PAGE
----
Also, as bad a leader as Van Rensaeller seemed to be, at that point of the battle I would imagine the American spirit was at the peak. If I was on the battlefield and found out that the Americans had just pushed the Brits off the crest I wouldn't be refusing to fight, I'd be going up there to make sure we hold on.

I understand the fear of the natives, but did the Americans know Brock was even around? I know Brock rushed to the battle when he found out the attack was there for sure, but when the attack started he wasn't present. Would they have discovered he arrived during the battle?

It just seems a bit fishy to me and I can't quite put my finger on it.
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Old February 15th, 2009, 02:06 AM   #5

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Re: Why Wouldn't Militia Invade Canada in 1812?


Montreal was bad news, too. Montreal was heavily fortified, and it's on an island. Most of the river around the island is deep, and navigable for large ships all the way out to sea, so any large expedition would undoubtedly face a fleet and have to cross at another spot, the Lachine Rapids, which are today used by surfers! Even these could be covered by smaller gunboats. A succesful crossing would still face the difficulty of sieging Montreal, which was heavily fortified, and of course, attackers would be totally cut off from supply, not the defenders.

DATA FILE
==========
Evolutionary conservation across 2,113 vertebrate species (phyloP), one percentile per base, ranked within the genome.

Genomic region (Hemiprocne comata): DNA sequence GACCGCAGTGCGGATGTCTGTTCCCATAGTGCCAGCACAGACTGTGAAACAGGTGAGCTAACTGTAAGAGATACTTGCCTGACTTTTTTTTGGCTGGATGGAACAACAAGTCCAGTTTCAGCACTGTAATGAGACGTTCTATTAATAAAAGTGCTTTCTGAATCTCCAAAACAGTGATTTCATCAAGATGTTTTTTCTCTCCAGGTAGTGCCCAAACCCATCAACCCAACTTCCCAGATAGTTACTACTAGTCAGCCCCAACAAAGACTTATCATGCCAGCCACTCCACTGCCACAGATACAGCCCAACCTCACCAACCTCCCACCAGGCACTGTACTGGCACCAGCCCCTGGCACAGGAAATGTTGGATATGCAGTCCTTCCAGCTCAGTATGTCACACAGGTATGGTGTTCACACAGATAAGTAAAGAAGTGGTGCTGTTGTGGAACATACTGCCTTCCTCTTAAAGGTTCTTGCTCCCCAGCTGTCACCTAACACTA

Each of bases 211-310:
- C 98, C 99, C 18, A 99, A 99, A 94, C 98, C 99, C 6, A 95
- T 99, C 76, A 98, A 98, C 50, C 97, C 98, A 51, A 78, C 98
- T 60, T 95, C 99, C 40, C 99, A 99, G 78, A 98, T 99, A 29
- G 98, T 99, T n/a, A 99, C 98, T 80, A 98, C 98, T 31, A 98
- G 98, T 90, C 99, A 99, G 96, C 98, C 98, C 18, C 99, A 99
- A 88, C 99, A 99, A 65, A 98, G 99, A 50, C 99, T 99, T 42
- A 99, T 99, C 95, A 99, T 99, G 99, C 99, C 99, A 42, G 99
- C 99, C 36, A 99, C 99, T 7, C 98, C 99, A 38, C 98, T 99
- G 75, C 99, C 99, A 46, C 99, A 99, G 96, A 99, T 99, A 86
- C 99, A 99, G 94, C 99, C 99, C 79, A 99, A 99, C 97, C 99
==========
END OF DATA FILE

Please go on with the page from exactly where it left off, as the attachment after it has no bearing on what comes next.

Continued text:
A larger expedition actually was later launched against Montreal under General Wilkinson, and ran into a whole bunch of other difficulties and became one of the worst fiascoes in the whole war. They didn't even get anywhere near Montreal before they got so badly smoked, by a much smaller Canadian force, at Crysler's Farm, that the entire American effort along the whole of the St. Lawrence was abandoned. And that was under Wilkinson who, for all his flaws, had four decades of military experience under his belt and had participated in numerous campaigns, including several sieges. What chance did a boob who had never held a rifle before stand?

Brock did not 'rush to the battle', or at least, not for more than a few miles - he was already there, down the road at Fort George. They knew he was there because he was negotiating with them, which happens to be part of the reason the Canadians didn't get caught with their pants down. An envoy arranging a prisoner exchange had gone over to the American side and became suspicious, and discovered several landing craft hidden in the bush. He returned and attempted to warn the officers, who laughed him out of the room. Brock, however, took him aside and spoke with him in private, and was convinced - the order to assemble the militia was then sent out.

As for the crest ... they heard that the crest had been captured, but they saw several boats being blown to smithereeens and a number of others that had turned back, plus, at one point, Van Renseller returned from the other side badly wounded (he had been shot six times) with a boat full of so many wounded that the craft nearly capsized. Finally, at the exact moment they were ordered to embark, 300 Mohawks fell on the men on the other side, and the cries could be heard clearly across the water. This was discouragement enough for many of them.